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Equity outlook – A temporary reversal

Outlooks & Research



In our latest equity outlook, we examine the critical issues investors should consider with regard to equity markets.

During first quarter 2021, equity investors, quite rightly, remained resolutely focused on the positive, medium-term outlook for corporate profits rather than the near-term challenges of the pandemic. Equity markets rallied correspondingly.

With economies globally in a synchronised recovery, higher earnings seem almost assured; in our view, it is not high valuations per se that present a risk to equities, but it is because of the high valuations that they are vulnerable to a larger-than-average sell-off in the event of a negative catalyst.

Currently high valuations mean that returns from today will likely be below the long-run averages. Normal volatility should provide a better entry point in the future, but our medium-term view remains positive, with central bank and government support in many economies continuing to underpin equity markets.

We therefore see scope for the economic recovery and rebound in inflation to further drive a rotation into value, cyclical and small-cap stocks – the so-called reflation trades. In April, these trades underwent a partial reversal, but we see this as a pause rather than an end to the trend .

Any views expressed here are those of the author as of the date of publication, are based on available information, and are subject to change without notice. Individual portfolio management teams may hold different views and may take different investment decisions for different clients. This document does not constitute investment advice.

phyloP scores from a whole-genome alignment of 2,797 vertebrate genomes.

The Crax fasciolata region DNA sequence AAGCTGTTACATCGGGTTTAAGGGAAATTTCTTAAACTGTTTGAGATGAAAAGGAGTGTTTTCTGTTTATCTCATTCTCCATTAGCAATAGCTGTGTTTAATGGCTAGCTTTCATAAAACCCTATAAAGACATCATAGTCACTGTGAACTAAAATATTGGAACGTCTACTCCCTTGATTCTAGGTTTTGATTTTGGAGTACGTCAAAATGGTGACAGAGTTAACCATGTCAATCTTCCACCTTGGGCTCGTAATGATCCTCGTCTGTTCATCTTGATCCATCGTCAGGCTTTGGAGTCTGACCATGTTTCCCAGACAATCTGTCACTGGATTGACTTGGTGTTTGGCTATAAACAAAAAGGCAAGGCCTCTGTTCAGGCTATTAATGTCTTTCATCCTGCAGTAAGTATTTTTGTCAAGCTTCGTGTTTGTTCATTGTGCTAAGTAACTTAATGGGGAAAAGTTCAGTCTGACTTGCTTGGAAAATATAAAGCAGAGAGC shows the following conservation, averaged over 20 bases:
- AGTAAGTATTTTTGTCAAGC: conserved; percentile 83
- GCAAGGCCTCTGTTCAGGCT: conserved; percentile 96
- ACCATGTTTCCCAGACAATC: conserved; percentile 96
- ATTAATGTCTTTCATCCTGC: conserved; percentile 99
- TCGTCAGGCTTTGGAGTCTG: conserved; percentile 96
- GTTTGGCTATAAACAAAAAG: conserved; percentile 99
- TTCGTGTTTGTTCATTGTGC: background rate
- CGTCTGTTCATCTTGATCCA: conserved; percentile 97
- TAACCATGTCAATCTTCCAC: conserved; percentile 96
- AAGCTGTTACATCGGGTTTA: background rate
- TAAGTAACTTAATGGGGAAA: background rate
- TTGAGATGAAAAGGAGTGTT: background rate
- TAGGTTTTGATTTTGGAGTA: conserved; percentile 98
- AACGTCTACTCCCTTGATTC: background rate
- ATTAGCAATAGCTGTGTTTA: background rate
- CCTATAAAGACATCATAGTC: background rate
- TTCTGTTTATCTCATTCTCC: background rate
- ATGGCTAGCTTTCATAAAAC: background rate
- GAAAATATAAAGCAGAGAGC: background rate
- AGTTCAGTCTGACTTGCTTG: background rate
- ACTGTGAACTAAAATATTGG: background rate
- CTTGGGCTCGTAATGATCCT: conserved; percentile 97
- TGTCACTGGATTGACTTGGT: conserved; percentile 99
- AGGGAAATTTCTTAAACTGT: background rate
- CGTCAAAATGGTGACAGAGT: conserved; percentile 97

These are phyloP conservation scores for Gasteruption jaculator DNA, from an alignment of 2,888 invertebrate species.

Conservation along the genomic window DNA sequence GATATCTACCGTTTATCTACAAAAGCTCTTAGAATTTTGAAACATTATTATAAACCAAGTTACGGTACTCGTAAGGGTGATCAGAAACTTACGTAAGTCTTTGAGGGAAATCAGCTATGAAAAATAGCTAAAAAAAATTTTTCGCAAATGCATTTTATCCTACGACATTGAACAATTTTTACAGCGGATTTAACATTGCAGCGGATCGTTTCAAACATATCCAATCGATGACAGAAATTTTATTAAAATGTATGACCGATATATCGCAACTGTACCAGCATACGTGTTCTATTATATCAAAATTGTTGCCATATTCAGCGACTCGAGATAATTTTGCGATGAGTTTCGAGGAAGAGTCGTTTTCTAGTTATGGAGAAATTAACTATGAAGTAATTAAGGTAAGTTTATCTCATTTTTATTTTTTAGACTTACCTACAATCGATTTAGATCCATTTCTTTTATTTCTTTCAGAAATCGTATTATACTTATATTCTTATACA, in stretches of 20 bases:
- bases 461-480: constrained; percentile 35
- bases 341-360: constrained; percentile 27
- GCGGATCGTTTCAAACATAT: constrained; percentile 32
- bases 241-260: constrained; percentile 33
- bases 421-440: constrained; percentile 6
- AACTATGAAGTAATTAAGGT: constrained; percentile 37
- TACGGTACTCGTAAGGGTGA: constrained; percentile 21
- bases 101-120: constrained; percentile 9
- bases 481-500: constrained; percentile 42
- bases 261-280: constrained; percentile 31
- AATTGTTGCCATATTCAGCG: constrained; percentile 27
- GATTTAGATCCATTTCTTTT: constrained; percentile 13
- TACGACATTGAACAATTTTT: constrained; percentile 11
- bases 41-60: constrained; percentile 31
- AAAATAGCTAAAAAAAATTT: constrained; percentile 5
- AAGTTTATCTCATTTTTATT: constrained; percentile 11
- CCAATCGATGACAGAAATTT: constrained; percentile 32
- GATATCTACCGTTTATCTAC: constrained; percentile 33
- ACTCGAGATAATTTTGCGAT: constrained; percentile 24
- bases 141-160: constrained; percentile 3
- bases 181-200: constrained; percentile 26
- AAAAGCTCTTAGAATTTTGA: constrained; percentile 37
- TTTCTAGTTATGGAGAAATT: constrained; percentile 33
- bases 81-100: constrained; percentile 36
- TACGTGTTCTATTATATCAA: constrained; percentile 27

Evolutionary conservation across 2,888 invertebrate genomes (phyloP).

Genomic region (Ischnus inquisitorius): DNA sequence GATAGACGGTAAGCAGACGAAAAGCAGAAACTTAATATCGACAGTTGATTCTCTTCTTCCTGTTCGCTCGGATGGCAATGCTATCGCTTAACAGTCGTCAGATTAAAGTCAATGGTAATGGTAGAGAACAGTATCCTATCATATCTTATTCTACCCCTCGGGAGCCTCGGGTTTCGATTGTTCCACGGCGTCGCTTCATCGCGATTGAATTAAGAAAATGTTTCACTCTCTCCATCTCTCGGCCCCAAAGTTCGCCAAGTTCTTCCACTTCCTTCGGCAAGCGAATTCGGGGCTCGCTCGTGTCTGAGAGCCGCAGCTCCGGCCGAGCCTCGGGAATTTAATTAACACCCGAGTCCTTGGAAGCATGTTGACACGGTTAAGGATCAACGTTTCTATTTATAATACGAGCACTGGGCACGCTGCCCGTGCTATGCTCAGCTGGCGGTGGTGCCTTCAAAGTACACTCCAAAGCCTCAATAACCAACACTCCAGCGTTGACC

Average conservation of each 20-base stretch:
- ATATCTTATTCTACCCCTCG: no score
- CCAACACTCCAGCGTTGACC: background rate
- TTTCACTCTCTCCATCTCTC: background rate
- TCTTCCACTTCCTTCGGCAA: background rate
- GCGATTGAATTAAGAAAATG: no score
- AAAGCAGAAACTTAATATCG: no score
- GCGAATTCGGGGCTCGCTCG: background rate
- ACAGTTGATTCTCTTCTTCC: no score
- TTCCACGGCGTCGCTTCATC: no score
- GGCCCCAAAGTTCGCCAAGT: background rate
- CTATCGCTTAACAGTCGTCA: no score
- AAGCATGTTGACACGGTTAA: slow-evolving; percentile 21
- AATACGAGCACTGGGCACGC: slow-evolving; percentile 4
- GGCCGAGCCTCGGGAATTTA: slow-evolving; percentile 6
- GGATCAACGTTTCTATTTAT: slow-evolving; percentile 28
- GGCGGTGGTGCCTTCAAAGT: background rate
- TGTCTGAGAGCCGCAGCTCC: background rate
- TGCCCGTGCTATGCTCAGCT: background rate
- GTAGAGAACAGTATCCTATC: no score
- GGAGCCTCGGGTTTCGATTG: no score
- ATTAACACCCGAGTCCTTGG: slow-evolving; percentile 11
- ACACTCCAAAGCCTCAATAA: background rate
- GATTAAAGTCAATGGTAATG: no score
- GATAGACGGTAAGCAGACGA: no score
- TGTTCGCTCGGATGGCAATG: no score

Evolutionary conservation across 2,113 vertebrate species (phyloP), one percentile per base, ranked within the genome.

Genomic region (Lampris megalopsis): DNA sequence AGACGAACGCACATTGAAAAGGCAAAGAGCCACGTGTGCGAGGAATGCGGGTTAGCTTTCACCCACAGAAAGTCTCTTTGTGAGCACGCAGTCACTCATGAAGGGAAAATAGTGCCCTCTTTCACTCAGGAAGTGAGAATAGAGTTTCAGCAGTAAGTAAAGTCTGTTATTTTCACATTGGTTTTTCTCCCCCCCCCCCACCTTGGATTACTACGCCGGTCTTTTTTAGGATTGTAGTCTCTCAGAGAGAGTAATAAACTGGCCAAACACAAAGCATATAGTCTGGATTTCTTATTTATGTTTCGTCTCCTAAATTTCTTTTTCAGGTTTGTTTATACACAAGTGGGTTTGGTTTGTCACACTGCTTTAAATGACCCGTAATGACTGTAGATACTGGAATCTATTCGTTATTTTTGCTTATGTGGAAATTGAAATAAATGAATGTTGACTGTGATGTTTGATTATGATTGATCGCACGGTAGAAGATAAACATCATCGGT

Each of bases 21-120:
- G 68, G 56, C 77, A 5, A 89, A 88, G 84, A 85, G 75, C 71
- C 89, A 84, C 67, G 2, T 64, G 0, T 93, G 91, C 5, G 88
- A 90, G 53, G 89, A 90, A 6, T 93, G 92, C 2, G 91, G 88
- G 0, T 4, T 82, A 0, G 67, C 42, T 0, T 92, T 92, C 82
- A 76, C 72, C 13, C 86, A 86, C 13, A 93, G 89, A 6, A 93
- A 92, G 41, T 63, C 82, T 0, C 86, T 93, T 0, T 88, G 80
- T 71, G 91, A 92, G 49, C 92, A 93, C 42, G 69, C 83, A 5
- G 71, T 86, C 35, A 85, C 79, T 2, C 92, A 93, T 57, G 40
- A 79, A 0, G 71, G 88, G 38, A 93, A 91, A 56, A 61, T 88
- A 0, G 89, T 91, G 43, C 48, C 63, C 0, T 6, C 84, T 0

The value of investments and the income they generate may go down as well as up and it is possible that investors will not recover their initial outlay. Past performance is no guarantee for future returns.

Investing in emerging markets, or specialised or restricted sectors is likely to be subject to a higher-than-average volatility due to a high degree of concentration, greater uncertainty because less information is available, there is less liquidity or due to greater sensitivity to changes in market conditions (social, political and economic conditions).

Some emerging markets offer less security than the majority of international developed markets. For this reason, services for portfolio transactions, liquidation and conservation on behalf of funds invested in emerging markets may carry greater risk.

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